‘Shazam!’ Keeps Box-Office Lead as ‘Hellboy’ Flounders
Two superheroes, both alike in not taking themselves too seriously, had very different experiences at the box office this weekend.
Warner Bros.’s “Shazam!” made $25.1 million domestically, a solid sum that kept it in first place after a strong debut last weekend.
That PG-13 film centers on a teenager (Asher Angel) who can transform into a hero with an adult body (Zachary Levi) by speaking the word “shazam.” Based on a DC Comics character, “Shazam!” has a jaunty and lighthearted tone, and its continued box-office success provides further evidence of the success of Warner Bros.’s shift away from the dark mood of “Suicide Squad” and “Justice League.”
“Shazam!” picked up an additional $35.9 million outside of North America this weekend, according to Warner Bros., which brings the film’s worldwide gross to $258.8 million. That’s more than double the roughly $100 million the movie cost to make.
But a mix of wisecracks and superpowers is no guarantee of success, as evidenced by another new movie: Lionsgate’s “Hellboy,” financed by Millennium Media.
That film, a bloody, R-rated affair with a cherry-red, semi-demonic superhero (David Harbour) at its helm, landed in third place with a dreary $12 million in North American theaters this weekend, well below analysts’ expectations. A reboot of the Guillermo del Toro movies (themselves based on comic books by Mike Mignola), the new “Hellboy” was directed by Neil Marshall, with Harbour taking over the title role from Ron Perlman. It had a production budget of $50 million, according to Box Office Mojo.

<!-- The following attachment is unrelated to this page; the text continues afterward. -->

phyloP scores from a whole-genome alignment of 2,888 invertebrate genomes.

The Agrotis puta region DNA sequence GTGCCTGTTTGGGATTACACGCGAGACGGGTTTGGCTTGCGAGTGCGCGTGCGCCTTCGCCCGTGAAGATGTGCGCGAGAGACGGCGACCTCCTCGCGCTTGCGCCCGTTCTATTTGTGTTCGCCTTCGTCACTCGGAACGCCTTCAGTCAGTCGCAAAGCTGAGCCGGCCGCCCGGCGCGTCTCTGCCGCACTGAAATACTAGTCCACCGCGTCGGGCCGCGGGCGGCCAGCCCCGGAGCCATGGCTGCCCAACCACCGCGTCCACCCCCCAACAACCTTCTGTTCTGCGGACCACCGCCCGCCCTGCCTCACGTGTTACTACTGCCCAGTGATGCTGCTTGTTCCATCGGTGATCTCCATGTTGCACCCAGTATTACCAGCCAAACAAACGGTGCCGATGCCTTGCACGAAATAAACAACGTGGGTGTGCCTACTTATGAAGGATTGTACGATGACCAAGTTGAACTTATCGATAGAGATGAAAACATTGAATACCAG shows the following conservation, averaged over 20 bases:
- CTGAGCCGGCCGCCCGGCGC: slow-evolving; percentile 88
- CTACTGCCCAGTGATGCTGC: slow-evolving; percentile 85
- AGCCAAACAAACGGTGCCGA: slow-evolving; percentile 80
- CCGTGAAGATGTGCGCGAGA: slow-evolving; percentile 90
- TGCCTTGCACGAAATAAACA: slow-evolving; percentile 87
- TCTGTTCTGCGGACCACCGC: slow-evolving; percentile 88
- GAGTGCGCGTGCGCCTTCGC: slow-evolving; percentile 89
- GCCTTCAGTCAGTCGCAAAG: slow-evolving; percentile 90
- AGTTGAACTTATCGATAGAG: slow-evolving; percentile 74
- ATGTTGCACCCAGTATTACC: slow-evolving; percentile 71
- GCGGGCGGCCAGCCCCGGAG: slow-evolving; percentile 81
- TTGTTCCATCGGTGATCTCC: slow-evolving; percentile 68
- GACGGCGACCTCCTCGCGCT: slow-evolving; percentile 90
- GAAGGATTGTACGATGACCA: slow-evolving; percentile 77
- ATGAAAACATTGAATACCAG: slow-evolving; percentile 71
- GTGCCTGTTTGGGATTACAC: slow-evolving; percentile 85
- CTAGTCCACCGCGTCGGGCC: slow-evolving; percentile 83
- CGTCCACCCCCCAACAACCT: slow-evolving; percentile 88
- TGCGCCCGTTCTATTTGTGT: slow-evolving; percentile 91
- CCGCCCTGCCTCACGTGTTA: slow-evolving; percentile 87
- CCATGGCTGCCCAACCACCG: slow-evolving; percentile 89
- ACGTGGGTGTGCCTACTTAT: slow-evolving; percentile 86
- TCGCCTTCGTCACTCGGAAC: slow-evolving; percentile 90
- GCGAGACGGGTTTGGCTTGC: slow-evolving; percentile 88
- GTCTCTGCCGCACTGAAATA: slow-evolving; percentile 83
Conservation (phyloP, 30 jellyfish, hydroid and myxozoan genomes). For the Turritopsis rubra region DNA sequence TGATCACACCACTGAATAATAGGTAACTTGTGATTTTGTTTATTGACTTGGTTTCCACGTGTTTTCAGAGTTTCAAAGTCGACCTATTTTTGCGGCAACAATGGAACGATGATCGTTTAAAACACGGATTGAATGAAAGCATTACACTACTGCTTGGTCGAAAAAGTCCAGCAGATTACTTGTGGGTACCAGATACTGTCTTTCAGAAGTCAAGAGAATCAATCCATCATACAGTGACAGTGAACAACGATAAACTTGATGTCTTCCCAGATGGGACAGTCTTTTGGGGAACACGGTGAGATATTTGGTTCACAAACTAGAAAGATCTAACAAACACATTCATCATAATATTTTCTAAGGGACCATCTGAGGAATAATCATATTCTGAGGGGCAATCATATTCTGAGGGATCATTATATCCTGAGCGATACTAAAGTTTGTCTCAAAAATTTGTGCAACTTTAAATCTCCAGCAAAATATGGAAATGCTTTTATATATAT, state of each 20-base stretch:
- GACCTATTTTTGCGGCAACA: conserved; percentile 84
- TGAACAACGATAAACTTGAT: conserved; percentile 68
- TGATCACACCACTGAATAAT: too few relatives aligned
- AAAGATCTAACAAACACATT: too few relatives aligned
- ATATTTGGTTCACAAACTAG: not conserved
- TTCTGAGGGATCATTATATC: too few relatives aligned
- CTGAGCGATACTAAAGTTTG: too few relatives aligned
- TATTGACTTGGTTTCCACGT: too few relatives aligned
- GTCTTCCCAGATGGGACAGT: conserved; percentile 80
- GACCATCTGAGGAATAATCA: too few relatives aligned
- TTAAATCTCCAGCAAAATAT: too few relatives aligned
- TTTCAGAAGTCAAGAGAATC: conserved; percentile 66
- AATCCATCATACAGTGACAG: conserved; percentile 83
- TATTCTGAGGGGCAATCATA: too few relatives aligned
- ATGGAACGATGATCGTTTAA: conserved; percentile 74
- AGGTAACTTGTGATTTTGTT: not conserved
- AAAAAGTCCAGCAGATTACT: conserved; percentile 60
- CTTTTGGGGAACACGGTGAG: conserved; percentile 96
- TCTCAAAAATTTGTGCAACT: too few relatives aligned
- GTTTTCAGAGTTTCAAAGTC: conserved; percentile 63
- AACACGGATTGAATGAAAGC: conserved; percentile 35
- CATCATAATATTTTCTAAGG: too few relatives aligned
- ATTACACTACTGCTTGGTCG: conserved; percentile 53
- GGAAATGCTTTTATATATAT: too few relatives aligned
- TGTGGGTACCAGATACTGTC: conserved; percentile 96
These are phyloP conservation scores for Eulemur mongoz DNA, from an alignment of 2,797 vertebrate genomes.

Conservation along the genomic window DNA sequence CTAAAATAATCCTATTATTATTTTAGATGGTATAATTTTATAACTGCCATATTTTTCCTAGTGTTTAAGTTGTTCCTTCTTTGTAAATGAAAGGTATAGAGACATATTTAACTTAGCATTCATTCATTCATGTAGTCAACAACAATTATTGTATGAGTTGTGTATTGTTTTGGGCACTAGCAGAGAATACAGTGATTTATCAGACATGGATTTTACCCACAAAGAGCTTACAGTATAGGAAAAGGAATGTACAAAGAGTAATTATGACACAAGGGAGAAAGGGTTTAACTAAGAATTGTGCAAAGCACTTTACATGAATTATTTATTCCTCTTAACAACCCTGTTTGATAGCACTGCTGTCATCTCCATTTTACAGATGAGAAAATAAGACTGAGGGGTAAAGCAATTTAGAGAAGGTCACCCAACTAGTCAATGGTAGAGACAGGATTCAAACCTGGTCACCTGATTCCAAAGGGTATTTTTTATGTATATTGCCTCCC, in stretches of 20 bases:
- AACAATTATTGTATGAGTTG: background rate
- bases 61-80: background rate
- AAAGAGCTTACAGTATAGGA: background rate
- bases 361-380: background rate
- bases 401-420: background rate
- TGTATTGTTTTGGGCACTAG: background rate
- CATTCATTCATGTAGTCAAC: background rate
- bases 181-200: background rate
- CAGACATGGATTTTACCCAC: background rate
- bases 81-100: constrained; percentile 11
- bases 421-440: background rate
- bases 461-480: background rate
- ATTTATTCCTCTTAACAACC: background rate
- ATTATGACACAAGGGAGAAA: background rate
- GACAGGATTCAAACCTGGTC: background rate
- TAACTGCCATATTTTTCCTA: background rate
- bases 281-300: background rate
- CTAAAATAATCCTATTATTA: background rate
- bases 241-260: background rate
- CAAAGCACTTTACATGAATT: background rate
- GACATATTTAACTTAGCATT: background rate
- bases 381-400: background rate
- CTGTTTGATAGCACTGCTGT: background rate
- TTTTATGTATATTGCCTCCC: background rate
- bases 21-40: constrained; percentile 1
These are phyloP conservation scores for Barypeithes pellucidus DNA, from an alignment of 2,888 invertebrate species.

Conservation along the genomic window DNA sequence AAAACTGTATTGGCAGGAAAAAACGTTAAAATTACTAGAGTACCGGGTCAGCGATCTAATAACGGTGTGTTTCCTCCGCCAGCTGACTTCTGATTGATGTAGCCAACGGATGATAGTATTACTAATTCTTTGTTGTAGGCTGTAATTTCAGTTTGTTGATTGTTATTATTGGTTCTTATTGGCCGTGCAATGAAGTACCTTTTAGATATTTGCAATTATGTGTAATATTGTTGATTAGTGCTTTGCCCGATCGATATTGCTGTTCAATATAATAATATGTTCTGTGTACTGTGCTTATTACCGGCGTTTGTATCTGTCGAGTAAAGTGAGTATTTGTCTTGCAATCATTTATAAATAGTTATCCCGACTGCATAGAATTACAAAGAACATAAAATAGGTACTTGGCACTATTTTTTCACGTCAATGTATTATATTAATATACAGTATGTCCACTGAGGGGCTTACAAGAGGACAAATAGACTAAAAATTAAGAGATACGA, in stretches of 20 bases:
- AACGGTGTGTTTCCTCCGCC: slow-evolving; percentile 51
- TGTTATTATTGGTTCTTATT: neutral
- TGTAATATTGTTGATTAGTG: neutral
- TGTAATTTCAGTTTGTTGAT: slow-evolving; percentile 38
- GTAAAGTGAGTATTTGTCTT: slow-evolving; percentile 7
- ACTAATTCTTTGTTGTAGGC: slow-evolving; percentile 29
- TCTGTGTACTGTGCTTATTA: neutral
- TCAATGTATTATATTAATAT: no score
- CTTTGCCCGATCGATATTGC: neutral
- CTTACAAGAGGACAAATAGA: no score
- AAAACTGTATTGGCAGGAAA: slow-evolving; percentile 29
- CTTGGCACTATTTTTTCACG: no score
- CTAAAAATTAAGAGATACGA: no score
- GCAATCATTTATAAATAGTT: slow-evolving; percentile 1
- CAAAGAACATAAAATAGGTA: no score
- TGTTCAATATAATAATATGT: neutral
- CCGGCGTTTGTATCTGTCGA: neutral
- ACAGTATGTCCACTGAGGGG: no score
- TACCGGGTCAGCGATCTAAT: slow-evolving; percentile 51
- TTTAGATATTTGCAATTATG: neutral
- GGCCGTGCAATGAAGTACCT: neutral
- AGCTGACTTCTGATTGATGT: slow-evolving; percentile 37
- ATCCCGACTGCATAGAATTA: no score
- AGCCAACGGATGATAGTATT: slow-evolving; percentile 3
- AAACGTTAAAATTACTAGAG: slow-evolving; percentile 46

[Read the New York Times review of “Hellboy.”]
Though it keeps the unserious tone that helped del Toro’s movies develop a cult following and stand out from other superhero stories, the new “Hellboy” arrived to poor reviews from critics — it currently holds a 15 percent fresh rating on Rotten Tomatoes.
More successful was Universal’s “Little,” which landed in second place with $15.5 million, according to Comscore, which compiles box-office data. It had a reported production budget of around $20 million.
“Little,” a comedy directed by Tina Gordon, is like “Shazam!” in reverse: The story is about an adult C.E.O. (Regina Hall) who gets transformed into her 13-year-old self (Marsai Martin).
Paramount’s “Pet Sematary,” based on the novel by Stephen King, came in fourth place with $10 million domestically.